While 2013 saw many more companies taking to the press wires to publicize their sales wins, these are not recorded here as corporate initiatives. If anything, sales wins are the consequence of one or more corporate strategy commitments made in prior years.

An important development that occurred over the course of 2013 was a shift in sentiment to promote IoT in preference to M2M. This began with a raft of announcements at the Consumer Electronics Show (CES) in January 2013. Momentum continued to build around the IoT theme due to significant publicity drives and business commitments by large organizations such as ARM, Bosch, Cisco, GE and Intel.

Jan 11, 2014

Trust in Identity

The 2014 CES show is currently generating a lot of consumer technology related press-headlines as different corporations reveal their stakes in seeking to capitalize from the emerging IoT market. IBM/Technicolor got the ball rolling with their IoT/M2M monitoring offering. They were soon followed by Google and AT&T/Ericsson with their connected car ambitions. Intel and Sony also registered on the IoT radar with their messages about miniaturized and wearable connected device offerings.

These companies and the many others that have latched on to the M2M/IoT phenomenon share a vision of a sharp rise in the total population of connected devices.

As this trend develops, users will become ever more dependent on their connected devices. This will give rise to three interesting industry developments each of which represents a potential commercial opportunity.

Nov 17, 2013

The IoT Gets Real as Corporates Commit

2013 has witnessed a strong growth in the number of corporate initiatives that make explicit reference to the Internet of Things (IoT) in contrast to terms such as M2M and “embedded solutions”. It seems that large companies are committing to a market where much of the recent activity can be attributed to start-ups and academia.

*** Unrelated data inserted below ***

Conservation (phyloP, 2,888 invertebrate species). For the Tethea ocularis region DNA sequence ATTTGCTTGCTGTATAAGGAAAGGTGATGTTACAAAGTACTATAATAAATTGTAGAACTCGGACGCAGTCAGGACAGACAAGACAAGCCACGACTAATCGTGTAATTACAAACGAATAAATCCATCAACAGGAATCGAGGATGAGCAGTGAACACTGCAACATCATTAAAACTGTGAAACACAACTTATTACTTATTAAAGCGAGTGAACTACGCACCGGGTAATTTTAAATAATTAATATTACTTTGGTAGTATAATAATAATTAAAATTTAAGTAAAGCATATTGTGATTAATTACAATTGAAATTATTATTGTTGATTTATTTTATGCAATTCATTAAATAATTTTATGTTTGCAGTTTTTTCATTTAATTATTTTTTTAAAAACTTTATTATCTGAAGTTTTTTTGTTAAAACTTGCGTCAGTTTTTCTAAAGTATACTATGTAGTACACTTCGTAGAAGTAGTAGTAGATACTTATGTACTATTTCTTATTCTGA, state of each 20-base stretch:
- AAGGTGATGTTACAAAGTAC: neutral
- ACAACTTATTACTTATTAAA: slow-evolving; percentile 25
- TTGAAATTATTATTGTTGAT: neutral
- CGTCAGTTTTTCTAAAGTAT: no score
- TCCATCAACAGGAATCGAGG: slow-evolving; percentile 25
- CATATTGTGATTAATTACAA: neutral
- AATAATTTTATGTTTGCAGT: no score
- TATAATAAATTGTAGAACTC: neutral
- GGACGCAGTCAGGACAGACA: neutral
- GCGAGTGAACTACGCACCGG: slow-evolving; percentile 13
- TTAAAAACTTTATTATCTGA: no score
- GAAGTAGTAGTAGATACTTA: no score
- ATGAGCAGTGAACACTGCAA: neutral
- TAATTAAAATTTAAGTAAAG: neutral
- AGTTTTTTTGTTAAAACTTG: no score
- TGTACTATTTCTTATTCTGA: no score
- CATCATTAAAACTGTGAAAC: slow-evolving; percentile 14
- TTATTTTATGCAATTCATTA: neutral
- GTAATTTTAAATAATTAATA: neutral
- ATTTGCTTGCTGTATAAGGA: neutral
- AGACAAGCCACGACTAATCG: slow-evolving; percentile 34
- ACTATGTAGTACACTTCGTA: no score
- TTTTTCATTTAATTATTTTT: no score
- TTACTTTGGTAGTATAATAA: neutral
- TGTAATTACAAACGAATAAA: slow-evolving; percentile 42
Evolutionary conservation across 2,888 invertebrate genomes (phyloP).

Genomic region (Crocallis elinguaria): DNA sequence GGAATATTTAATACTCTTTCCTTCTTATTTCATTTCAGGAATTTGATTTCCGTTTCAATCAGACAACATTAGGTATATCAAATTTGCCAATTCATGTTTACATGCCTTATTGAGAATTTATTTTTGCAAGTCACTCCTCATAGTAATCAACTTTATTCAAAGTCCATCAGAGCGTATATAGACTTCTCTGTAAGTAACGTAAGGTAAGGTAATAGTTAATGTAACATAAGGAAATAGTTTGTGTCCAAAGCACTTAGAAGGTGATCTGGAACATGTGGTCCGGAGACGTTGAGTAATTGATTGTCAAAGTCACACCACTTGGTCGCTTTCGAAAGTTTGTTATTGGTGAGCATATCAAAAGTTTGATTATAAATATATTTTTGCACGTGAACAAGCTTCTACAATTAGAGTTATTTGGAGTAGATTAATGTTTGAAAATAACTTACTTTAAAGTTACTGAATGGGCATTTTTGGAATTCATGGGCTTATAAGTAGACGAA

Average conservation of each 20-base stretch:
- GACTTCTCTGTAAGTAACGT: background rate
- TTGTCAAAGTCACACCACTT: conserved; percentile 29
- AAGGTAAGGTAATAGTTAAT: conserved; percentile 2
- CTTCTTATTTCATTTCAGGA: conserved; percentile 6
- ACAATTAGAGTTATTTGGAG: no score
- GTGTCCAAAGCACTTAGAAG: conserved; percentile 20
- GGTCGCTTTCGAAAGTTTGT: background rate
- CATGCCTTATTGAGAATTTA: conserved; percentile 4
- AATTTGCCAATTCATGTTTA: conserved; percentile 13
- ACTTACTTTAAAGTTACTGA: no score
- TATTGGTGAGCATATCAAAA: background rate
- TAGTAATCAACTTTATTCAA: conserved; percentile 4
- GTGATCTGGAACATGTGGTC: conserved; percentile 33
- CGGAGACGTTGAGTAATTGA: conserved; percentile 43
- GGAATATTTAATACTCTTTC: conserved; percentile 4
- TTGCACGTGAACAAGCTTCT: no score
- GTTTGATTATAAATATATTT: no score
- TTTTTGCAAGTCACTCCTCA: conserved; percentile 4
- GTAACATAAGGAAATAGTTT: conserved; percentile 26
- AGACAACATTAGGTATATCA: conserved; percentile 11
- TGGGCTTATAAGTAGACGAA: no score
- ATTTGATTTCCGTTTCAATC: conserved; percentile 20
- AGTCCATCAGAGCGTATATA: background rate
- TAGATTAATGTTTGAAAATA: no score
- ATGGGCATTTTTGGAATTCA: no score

A few weeks ago in early November, Intel demonstrated its commitment to the IoT market by creating a special division called the IoT Solutions Group, combining its Intelligent Systems Group with its Wind River acquisition. This development seems like the product of a progressive evolution in Intel’s strategy for the ‘connected devices’ market dating back to its mid-2009 acquisition of Wind River for almost US$900m.

It will be interesting to see how well Intel’s internal re-organization efforts now proceed as it develops more of an IoT market presence, especially as one of its main rivals in the mobile computing market, ARM, has also been active with its own IoT plans.

Oct 21, 2013

Verticals, Horizontal- and IoT-Platforms

One of the implementation challenges that historically acted to restrain the M2M market is the issue of vertical-specific requirements. Each solution necessitated a new and/or tailored IT development effort; this had an impact on solution development costs and constrained the opportunity to realise meaningful economies of scale.

Over the past few years, the M2M industry has expanded in potential scale and scope. It is now interlinked with high volume, consumer oriented application opportunities and, more recently, with an extremely broad scope of connected devices under the Internet of Things/Internet of Everything/Industrial Internet umbrella. Most recently, this evolution has spawned a number of platform announcements from M2M market research firms and also from businesses, such as Aeris, GE and Wind River, many of which are recasting M2M capabilities in an IoT light. Was any of this predictable?